Disciplinary Proceedings in Paramilitary Forces

Explore the judicial analysis of disciplinary proceedings in paramilitary forces, emphasizing integrity, commitment, and discipline. The court’s scrutiny highlights the importance of fair treatment and adherence to natural justice in service matters. This summary delves into the appropriateness of procedures, the distinction between criminal and disciplinary proceedings, and the discretion of disciplinary authorities in imposing penalties. Stay tuned for a detailed examination of the legal intricacies surrounding this case.


  • Appellant raised a defense that the proceedings were influenced by a superior officer.
  • Appellate authority re-evaluated the evidence and found no irregularities in the enquiry proceedings.
  • Appellant’s writ petition challenging the enquiry officer’s conduct was dismissed by the High Court.
  • The disciplinary authority imposed exemplary punishment of dismissal based on serious misconduct.
  • Appellant’s attempts to implicate others were deemed irrelevant as the enquiry focused on his conduct.
  • No malice or bias was found in the enquiry officer’s actions.
  • Appellant’s reliance on a CISF Rule was deemed obsolete due to an amendment.
  • Proper opportunities for cross-examination and clarification were provided to the appellant.
  • No material contradictions were found in witness testimonies.
  • The disciplinary authority noted the nature of allegations involving corruption within the paramilitary.
  • Civil appeal against the High Court’s order rejecting the plea to quash disciplinary proceedings and dismissal order.
  • Appellant acknowledged the punishment was not disproportionate if the charges were proven.
  • High Court re-examined the evidence on record and found ample proof of the appellant’s involvement in illegal activities.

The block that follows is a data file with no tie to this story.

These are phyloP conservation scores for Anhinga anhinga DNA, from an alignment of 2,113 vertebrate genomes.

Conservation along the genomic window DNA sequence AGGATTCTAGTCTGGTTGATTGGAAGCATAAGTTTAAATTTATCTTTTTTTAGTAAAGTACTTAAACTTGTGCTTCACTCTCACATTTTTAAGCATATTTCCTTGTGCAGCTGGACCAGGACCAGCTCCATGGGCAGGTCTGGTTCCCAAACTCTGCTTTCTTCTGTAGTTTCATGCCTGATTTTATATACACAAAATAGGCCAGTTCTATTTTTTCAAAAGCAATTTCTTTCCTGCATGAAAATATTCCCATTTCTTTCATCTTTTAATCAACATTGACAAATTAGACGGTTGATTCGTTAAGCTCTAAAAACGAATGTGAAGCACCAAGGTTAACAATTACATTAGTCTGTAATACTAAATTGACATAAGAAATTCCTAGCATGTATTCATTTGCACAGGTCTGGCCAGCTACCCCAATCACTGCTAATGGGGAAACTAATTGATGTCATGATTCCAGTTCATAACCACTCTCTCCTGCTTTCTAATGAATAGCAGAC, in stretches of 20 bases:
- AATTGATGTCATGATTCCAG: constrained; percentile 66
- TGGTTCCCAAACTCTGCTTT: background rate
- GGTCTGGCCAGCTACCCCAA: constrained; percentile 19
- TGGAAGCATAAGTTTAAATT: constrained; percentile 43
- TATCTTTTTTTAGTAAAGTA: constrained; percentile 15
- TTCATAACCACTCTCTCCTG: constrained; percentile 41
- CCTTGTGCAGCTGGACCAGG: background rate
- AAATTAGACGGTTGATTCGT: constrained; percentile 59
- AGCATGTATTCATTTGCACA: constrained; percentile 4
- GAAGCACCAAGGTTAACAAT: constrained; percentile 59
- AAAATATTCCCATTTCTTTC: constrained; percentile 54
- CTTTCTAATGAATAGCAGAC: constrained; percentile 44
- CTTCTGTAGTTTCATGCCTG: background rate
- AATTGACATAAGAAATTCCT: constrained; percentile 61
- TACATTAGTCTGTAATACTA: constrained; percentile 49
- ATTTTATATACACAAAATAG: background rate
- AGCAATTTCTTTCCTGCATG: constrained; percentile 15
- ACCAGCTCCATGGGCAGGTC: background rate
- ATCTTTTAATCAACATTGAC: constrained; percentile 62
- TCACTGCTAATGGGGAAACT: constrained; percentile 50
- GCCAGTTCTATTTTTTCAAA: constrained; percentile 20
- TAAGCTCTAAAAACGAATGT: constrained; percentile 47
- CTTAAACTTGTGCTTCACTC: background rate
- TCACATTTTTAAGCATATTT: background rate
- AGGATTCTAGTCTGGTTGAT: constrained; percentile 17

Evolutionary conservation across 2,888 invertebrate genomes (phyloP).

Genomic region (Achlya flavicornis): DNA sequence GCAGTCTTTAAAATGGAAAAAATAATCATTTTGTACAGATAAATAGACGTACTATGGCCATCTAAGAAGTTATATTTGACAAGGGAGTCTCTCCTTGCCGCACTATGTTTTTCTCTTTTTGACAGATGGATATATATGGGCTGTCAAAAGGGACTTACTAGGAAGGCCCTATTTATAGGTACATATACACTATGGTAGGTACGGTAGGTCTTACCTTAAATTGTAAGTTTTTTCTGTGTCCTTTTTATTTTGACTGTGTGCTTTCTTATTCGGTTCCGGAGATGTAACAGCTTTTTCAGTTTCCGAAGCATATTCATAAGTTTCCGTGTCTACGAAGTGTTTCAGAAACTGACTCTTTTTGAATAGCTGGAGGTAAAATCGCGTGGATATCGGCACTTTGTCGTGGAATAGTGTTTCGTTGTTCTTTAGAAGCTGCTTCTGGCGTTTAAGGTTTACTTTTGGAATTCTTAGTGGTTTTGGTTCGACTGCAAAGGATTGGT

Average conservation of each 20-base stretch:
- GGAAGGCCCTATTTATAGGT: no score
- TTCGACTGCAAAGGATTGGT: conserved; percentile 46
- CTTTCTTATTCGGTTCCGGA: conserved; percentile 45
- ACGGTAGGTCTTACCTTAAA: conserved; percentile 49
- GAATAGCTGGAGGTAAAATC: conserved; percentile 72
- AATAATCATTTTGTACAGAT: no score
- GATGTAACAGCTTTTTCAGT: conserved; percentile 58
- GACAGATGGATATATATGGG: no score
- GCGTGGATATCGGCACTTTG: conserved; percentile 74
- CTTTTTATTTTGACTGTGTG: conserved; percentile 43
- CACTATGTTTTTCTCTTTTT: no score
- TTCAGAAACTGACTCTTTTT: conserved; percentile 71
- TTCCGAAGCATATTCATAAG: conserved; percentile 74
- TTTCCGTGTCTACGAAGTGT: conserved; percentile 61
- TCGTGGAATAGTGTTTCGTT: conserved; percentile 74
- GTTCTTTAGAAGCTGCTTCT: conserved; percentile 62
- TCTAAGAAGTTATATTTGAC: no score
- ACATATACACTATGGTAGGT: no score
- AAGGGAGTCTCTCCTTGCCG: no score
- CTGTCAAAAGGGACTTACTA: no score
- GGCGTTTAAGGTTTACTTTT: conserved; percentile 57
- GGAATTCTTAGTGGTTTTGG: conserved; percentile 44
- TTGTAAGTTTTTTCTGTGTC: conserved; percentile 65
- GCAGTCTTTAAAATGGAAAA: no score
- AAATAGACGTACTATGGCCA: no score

• The enquiry officer found that GD No 257 entered on 28.02.1999 at 6:05 PM was a false entry made by the appellant’s direction to create a fake loan scenario.
  • Sharma was found with unaccounted cash, leading to his seizure and recording in the General Diary at the BPCL compound.
  • Witnesses including Head Constable KK Sharma and Head Constable RK Sharma denied the appellant’s alternate version of the events, implicating the appellant instead.
  • The appellant was found guilty under all three charges after a thorough examination of evidence and witness statements.
  • A self-speaking report was submitted on 17.09.1999 with detailed statements and depositions of witnesses supporting the charges.
  • The appellant’s appeal petitions were deemed meritless both factually and legally.
  • The investigation revealed the illegal collection of money from BPCL’s contractors by the appellant through his subordinates.

Also Read: Analysis of Suppression of Information in Employment Selection: Legal Perspective


  • Adequate opportunities were granted and availed by the petitioner.
  • The contention of retraction of CW-1’s statement was countered by the respondents’ counsel.
  • The severity of dismissal from service was argued to be disproportionate due to remaining years of service.
  • The petitioner’s case had been pleaded in multiple venues with concurrent findings of guilt.